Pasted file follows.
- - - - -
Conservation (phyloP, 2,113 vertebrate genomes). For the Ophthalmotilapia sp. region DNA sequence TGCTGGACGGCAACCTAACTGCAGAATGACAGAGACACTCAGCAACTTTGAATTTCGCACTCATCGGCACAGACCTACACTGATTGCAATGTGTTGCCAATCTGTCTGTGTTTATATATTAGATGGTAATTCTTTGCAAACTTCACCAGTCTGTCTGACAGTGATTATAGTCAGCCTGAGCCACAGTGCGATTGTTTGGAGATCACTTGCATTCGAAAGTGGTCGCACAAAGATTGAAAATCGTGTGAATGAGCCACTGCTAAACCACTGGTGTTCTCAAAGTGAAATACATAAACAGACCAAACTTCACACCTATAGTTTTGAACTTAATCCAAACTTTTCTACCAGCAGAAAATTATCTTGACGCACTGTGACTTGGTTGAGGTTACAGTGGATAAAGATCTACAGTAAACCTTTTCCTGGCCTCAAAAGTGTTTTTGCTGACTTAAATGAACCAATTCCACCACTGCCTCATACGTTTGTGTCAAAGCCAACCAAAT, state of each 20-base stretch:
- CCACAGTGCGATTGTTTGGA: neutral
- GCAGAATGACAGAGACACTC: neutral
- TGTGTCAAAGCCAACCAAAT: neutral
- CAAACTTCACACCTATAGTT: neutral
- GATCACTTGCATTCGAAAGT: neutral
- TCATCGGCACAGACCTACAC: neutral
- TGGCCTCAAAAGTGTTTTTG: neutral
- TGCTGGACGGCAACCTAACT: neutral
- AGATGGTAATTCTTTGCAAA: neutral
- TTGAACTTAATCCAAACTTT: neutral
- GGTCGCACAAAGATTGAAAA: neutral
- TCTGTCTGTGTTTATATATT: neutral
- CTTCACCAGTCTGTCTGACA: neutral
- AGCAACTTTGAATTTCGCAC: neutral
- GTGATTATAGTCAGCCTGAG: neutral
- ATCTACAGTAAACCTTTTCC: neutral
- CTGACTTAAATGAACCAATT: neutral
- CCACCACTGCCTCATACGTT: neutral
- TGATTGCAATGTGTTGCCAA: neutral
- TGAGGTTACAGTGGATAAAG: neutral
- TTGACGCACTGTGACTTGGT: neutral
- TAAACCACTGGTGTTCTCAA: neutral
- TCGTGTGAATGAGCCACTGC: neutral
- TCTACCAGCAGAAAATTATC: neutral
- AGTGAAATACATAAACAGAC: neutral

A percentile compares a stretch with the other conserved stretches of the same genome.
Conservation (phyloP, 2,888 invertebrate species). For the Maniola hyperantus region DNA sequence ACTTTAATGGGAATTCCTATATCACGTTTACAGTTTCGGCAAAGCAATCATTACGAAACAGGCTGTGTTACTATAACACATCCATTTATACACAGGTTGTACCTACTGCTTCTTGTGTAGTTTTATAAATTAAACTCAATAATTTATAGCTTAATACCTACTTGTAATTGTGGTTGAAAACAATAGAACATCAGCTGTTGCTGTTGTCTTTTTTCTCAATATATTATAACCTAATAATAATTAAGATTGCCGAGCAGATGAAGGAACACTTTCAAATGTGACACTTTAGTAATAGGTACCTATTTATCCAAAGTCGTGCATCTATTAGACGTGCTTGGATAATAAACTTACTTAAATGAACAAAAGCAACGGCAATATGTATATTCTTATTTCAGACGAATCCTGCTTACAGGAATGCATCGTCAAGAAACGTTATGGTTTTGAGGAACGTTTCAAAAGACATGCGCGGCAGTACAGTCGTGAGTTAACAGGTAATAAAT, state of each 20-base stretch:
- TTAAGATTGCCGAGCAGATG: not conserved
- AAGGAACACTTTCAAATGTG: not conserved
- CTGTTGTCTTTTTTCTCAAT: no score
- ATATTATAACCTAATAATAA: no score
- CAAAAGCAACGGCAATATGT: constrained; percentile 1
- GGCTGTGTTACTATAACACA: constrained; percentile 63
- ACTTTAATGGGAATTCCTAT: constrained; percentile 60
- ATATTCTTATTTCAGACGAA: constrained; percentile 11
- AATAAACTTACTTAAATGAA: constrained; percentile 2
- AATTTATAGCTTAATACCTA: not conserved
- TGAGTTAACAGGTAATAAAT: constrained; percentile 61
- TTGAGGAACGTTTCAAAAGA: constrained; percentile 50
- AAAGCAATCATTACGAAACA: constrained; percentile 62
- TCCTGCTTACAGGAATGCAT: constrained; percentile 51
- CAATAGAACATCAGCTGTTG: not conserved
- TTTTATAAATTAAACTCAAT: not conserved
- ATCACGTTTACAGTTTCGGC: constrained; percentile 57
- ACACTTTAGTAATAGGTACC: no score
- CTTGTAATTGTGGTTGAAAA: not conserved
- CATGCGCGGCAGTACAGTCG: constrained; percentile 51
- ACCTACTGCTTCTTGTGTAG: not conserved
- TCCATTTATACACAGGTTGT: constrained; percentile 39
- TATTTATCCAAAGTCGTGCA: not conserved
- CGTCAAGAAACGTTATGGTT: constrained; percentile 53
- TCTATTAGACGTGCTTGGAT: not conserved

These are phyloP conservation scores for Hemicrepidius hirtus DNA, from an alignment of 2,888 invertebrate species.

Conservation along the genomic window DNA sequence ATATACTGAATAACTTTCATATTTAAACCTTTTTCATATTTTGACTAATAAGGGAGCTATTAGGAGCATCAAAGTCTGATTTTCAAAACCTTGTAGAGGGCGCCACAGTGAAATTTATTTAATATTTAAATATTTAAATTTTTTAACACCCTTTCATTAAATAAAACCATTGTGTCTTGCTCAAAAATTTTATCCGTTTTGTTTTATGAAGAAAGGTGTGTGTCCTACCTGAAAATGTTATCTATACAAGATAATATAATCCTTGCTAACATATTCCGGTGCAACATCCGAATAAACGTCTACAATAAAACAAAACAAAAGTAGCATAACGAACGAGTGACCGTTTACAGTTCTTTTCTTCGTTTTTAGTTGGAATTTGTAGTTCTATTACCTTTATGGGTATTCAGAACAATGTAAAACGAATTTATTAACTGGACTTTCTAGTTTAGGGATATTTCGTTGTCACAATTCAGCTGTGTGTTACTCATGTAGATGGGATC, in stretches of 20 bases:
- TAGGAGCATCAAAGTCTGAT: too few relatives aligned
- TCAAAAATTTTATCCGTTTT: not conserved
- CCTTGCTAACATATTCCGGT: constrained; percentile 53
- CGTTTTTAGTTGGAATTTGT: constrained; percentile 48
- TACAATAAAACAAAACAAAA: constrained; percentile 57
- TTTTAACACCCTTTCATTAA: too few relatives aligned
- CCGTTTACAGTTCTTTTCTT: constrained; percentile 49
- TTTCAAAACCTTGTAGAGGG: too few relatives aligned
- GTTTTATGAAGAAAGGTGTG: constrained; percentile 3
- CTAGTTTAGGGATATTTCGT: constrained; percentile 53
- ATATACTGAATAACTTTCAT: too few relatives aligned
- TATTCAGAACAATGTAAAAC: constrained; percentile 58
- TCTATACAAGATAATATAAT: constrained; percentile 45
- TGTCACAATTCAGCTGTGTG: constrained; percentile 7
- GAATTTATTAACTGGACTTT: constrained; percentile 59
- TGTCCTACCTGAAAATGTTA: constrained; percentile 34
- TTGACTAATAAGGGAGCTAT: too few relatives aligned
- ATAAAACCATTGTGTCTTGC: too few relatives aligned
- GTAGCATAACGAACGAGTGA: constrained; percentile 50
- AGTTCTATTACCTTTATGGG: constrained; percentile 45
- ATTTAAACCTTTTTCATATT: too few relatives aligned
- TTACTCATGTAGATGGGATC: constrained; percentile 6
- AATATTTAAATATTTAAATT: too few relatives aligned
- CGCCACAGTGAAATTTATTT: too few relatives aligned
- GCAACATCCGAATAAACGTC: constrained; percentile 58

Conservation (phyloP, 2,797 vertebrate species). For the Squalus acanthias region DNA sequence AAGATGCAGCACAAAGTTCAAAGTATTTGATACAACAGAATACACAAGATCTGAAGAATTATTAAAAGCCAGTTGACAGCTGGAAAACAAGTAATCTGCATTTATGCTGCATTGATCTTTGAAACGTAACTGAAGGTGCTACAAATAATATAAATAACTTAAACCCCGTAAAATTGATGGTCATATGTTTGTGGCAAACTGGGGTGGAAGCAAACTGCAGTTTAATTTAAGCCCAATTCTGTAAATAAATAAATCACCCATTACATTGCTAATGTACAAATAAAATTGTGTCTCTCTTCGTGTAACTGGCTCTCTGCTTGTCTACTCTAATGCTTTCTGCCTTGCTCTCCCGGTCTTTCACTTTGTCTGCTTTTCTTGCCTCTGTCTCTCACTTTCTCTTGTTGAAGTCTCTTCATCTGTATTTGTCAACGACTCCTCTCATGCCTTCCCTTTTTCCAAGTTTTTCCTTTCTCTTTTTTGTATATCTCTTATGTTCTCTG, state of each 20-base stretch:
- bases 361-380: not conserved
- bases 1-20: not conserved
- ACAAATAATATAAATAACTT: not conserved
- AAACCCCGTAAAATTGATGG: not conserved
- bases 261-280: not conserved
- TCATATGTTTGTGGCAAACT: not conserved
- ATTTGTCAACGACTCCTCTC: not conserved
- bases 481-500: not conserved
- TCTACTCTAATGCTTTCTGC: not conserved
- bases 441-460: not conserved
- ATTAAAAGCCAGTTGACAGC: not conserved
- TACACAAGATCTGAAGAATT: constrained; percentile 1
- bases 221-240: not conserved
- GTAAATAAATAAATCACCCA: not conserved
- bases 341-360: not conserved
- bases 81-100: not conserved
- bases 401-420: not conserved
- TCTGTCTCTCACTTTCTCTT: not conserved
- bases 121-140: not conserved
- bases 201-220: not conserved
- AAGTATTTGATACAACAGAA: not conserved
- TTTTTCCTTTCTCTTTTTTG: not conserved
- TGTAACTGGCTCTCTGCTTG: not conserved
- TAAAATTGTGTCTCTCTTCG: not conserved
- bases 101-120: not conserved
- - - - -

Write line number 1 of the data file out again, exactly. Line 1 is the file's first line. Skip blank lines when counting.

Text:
Conservation (phyloP, 2,113 vertebrate genomes). For the Ophthalmotilapia sp. region DNA sequence TGCTGGACGGCAACCTAACTGCAGAATGACAGAGACACTCAGCAACTTTGAATTTCGCACTCATCGGCACAGACCTACACTGATTGCAATGTGTTGCCAATCTGTCTGTGTTTATATATTAGATGGTAATTCTTTGCAAACTTCACCAGTCTGTCTGACAGTGATTATAGTCAGCCTGAGCCACAGTGCGATTGTTTGGAGATCACTTGCATTCGAAAGTGGTCGCACAAAGATTGAAAATCGTGTGAATGAGCCACTGCTAAACCACTGGTGTTCTCAAAGTGAAATACATAAACAGACCAAACTTCACACCTATAGTTTTGAACTTAATCCAAACTTTTCTACCAGCAGAAAATTATCTTGACGCACTGTGACTTGGTTGAGGTTACAGTGGATAAAGATCTACAGTAAACCTTTTCCTGGCCTCAAAAGTGTTTTTGCTGACTTAAATGAACCAATTCCACCACTGCCTCATACGTTTGTGTCAAAGCCAACCAAAT, state of each 20-base stretch: